420: back to figures, cool, progress

445: hustle out to leave.

530-911: family stuff. write this

after 9: let’s finalize this MS to send out to coauthor; maybe we’ll make it a late-nighter, already had coffee. stop fussing with this post!

Tomorrow: work on grant proposal (s), finally. hopefully, without too many distractions. oh right, i need to do these things too: dissect, fix lizard muscles. Send other muscles out for histo. photograph spindles in muscles (but at least I found some on Monday). Be a good coauthor and work on that other paper. Write lab practical questions for anatomy, due soon. crack the whip on some student projects. Write letters for more specimens. Animal Care Protocol… and on and on.

But likely only a fraction of that will get done, let alone what surprises await. Oh right! All-Med school Annual Faculty meeting!!! yay :/

I still have an awesome job, have great neighbors, work on kickass shit,and usually have a good time doing it. But sometimes… man. Anyone who has tips to share on juggling days like these, share away.

About Casey

I am an Associate Professor of Anatomy at University of Missouri-Columbia. I teach Anatomy for the Medical School. I conduct research on the evolutionary morphology of vertebrates, particularly the structure, function, and evolution of the feeding apparatus. Much of this involves studying the biology of bone, cartilage and muscle. of dinosaurs and fossil crocs. I have a great job.
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9 Responses to My Day

  1. Andy says:

    Tips on juggling days like these: A beer, while doing work at home.

  2. Bill Parker says:

    I could provide something fairly similar for my average day complete with the surprises and losing focus occasionally is inevitable. I’m glad I’m not alone. I’ve thought about shutting thee-mail off except for certain times but I’m an addict. The mailing list subscriptions don’t help.

  3. Scotch, while doing work at home.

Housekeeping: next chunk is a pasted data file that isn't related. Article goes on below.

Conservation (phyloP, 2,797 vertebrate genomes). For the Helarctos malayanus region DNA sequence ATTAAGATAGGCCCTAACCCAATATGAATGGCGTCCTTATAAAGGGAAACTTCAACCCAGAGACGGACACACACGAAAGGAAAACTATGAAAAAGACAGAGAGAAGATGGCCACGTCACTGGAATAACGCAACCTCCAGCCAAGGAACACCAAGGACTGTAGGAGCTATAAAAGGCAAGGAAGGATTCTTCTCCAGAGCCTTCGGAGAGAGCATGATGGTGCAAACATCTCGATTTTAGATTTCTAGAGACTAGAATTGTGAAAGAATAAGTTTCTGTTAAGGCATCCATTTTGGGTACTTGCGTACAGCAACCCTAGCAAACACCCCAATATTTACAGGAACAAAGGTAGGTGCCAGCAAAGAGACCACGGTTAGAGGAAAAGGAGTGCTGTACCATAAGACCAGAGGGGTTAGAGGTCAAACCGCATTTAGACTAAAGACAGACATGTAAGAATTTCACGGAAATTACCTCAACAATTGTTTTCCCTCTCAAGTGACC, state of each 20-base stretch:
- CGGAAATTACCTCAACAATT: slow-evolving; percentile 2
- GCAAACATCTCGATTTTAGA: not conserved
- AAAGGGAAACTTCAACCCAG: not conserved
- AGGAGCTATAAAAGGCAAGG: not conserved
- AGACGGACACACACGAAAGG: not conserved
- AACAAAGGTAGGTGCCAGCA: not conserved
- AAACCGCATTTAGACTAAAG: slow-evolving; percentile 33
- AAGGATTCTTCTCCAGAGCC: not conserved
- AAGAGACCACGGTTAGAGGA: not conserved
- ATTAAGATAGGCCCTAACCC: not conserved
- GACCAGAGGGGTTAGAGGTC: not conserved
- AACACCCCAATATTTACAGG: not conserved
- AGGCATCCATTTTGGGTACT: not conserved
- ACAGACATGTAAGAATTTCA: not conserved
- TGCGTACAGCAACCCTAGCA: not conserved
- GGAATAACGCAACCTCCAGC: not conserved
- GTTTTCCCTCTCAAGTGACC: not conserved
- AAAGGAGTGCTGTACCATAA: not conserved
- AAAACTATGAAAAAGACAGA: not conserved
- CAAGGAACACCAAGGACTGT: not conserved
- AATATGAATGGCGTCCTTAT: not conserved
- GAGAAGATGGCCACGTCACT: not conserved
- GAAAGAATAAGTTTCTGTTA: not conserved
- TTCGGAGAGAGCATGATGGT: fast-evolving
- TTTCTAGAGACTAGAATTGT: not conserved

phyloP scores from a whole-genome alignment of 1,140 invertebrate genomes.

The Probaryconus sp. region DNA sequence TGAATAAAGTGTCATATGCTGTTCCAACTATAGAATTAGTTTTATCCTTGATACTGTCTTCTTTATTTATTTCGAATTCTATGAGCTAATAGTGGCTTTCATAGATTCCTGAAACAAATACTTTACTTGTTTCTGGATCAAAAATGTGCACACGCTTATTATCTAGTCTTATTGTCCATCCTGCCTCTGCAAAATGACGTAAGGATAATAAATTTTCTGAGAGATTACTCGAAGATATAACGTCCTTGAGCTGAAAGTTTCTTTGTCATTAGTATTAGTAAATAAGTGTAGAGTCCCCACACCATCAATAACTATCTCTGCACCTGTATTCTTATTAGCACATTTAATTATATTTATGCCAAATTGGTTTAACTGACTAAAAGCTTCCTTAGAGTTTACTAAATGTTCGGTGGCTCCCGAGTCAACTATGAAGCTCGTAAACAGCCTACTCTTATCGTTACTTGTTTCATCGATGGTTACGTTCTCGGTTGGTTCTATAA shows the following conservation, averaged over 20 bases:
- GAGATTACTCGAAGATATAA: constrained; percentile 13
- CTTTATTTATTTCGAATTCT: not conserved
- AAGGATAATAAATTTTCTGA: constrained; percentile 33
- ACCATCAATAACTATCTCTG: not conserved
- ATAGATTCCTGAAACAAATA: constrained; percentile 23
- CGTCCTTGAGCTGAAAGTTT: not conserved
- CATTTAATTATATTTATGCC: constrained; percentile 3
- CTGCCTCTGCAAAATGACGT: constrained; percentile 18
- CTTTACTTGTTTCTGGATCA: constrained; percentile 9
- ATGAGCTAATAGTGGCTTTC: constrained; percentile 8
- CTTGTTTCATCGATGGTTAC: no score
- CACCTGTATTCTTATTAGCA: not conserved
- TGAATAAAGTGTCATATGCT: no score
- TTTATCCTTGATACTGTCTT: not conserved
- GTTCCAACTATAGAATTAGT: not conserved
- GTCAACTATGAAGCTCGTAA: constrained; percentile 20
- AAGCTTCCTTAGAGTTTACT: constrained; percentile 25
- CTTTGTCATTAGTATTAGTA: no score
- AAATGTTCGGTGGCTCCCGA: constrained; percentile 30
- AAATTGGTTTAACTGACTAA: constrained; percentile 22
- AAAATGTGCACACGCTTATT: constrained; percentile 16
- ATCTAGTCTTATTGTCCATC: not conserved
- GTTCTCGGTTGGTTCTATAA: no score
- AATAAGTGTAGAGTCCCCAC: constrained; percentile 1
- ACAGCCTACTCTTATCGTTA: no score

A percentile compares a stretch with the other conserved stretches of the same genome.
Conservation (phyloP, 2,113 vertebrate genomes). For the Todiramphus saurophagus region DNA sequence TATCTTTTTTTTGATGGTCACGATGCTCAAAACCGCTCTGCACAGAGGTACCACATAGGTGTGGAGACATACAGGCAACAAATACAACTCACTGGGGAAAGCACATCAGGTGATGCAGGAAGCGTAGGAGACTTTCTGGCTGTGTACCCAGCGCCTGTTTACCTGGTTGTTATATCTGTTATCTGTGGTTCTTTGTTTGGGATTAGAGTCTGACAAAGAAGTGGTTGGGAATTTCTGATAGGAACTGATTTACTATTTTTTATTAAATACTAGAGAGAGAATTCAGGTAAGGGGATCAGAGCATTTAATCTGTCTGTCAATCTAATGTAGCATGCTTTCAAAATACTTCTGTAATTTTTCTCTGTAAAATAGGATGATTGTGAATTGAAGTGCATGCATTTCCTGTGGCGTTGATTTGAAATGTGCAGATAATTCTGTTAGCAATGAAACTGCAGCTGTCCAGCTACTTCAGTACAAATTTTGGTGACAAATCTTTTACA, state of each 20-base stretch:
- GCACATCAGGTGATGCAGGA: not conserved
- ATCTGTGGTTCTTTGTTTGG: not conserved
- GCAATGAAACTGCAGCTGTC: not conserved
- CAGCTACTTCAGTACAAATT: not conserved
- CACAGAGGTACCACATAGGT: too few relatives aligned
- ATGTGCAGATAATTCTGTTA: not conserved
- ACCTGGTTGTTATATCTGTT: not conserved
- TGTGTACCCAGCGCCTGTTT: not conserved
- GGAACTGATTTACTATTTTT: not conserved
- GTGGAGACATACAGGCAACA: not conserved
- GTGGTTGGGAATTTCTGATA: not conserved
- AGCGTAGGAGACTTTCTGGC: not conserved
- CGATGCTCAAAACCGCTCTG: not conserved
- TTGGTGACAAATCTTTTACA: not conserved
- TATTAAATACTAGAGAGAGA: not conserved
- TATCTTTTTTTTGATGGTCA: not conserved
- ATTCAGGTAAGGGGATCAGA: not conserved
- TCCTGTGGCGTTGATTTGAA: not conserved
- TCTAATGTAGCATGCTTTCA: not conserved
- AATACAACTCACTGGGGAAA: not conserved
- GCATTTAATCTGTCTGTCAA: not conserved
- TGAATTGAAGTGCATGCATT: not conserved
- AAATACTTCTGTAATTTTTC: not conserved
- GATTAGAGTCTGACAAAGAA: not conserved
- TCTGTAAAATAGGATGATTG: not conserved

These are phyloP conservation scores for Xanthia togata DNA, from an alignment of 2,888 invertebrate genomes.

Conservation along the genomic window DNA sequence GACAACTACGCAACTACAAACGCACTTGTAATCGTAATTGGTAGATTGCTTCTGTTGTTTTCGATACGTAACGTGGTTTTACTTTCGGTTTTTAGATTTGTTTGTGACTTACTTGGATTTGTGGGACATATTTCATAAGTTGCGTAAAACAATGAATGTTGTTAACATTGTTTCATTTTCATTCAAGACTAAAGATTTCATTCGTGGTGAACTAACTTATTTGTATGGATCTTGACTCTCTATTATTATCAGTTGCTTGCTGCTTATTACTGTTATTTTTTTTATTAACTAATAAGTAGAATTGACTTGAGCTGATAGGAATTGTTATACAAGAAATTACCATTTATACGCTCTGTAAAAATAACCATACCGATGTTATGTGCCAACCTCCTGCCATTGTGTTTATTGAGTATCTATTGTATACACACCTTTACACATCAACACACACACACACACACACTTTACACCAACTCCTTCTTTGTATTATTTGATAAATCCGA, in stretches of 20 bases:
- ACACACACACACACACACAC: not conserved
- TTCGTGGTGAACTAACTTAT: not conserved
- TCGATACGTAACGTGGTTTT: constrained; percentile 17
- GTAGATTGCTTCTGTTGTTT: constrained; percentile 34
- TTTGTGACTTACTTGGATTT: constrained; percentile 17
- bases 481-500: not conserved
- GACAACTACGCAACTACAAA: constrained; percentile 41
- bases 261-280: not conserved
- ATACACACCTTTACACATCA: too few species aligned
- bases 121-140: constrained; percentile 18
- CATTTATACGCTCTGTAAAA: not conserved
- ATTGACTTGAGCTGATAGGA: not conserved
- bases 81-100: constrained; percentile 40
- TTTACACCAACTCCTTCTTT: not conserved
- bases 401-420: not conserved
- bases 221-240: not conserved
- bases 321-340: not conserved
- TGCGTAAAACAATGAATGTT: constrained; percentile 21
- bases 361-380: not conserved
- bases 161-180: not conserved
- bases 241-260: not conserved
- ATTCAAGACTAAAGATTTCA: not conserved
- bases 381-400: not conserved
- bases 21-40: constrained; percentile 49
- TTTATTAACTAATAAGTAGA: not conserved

Thanks, by the way, for the timing on this post, just in time to make me feel like not-a-useless-sack-of-shit. Just how many goddamn kids are in this Age of Dinos class? I’ve already led seven (7!) lab tours this week and it’s only Tuesday! Why did I plan a ten day trip to the UCMP starting at 6:15 Thursday morning? I guess I won’t sleep at all tomorrow night while I work on my talk. Why am I procrastinating on THIS post while I’m SUPPOSED to be procrastinating on the blog post I was writing instead of real work I wanted to get done?

    Oh, and unplug your email, and close your door. I actually put my laptop in the prep lab for the afternoon, plugged in my ipod and cranked out with a pen and pad of paper (I know!) in my office to eliminate distractions. Worked great for about 15 minutes.


  4. 220mya says:

    I so feel your pain! Only instead of anatomy lab related stuff, its answering volumes of emails related to new museum exhibits.

  5. hollidaylab says:

    Today is better. I cleared that MS off my desk to my coauthor last night. (forgot something on a figure, but that’s an easy fix). Spent morning actually working on other text.

  6. Anne W. says:

    You broke your knee at SVP? Yikes, sounds awful!

    The rest of it sounds like heaven.
    At the risk of discouraging grad students from ever becoming professors, my day is: Deal with 3 committees worth of paperwork; prepare for lecture; give lecture; answer student questions while trying to eat lunch and change into scrubs; four hours of Gross Anatomy lab; at 5:00 pm. read and maybe answer e-mail from collaborators who want edits RIGHT NOW and my department chair who wants something RIGHT NOW and the graduate student who needs emergency comments on something RIGHT NOW; go home, eat, fall asleep while trying to download mss I’m supposed to be editing for JVP which are late —> wake up in middle of night because everything is late AND I forgot to feed the bunny! Feed grumpy bunny, go back to sleep in actual bed made for that purpose instead of slumped over kitchen table.
    On the plus side, don’t have to pay for parking, and it’s all good parking. 🙂
    Another plus: semester is over on Monday!
    Another plus: not teaching over intersession, hooray!

    Seriously, tips: Take a deep breath, smile, and remind yourself that no matter how frustrated you are by things, you are lucky (except for the broken knee?) and you _can_ do all this. The to-do list can be scary, especially when it gets longer no matter how hard you work. I break it into two lists, things that are Super Important and/or have Hard Deadlines and then short tasks that can fit into interstices of the day. Then I figure out what can be delegated and to who.
    The other thing is to remove not just distractions, but as many tiny stressors as possible. For instance, I deal with support staff who are in love with the red exclamation point in Outlook for every little thing, and when it started to drive me nuts I realized that I had to ask them to stop using it for non-work-critical stuff. Whew, instant relief!

  7. Bill Parker says:

    It’s scary when three of the authors of a manuscript I am trying to get completed commented on this post.

  8. hollidaylab says:

    bring the other 2 of us on, it can be a fail-ms 🙂

  9. Not Henry Tsai says:

    Your point is well made. Any graduate students of yours reading this should really whip themselves together and start getting things done more efficiently.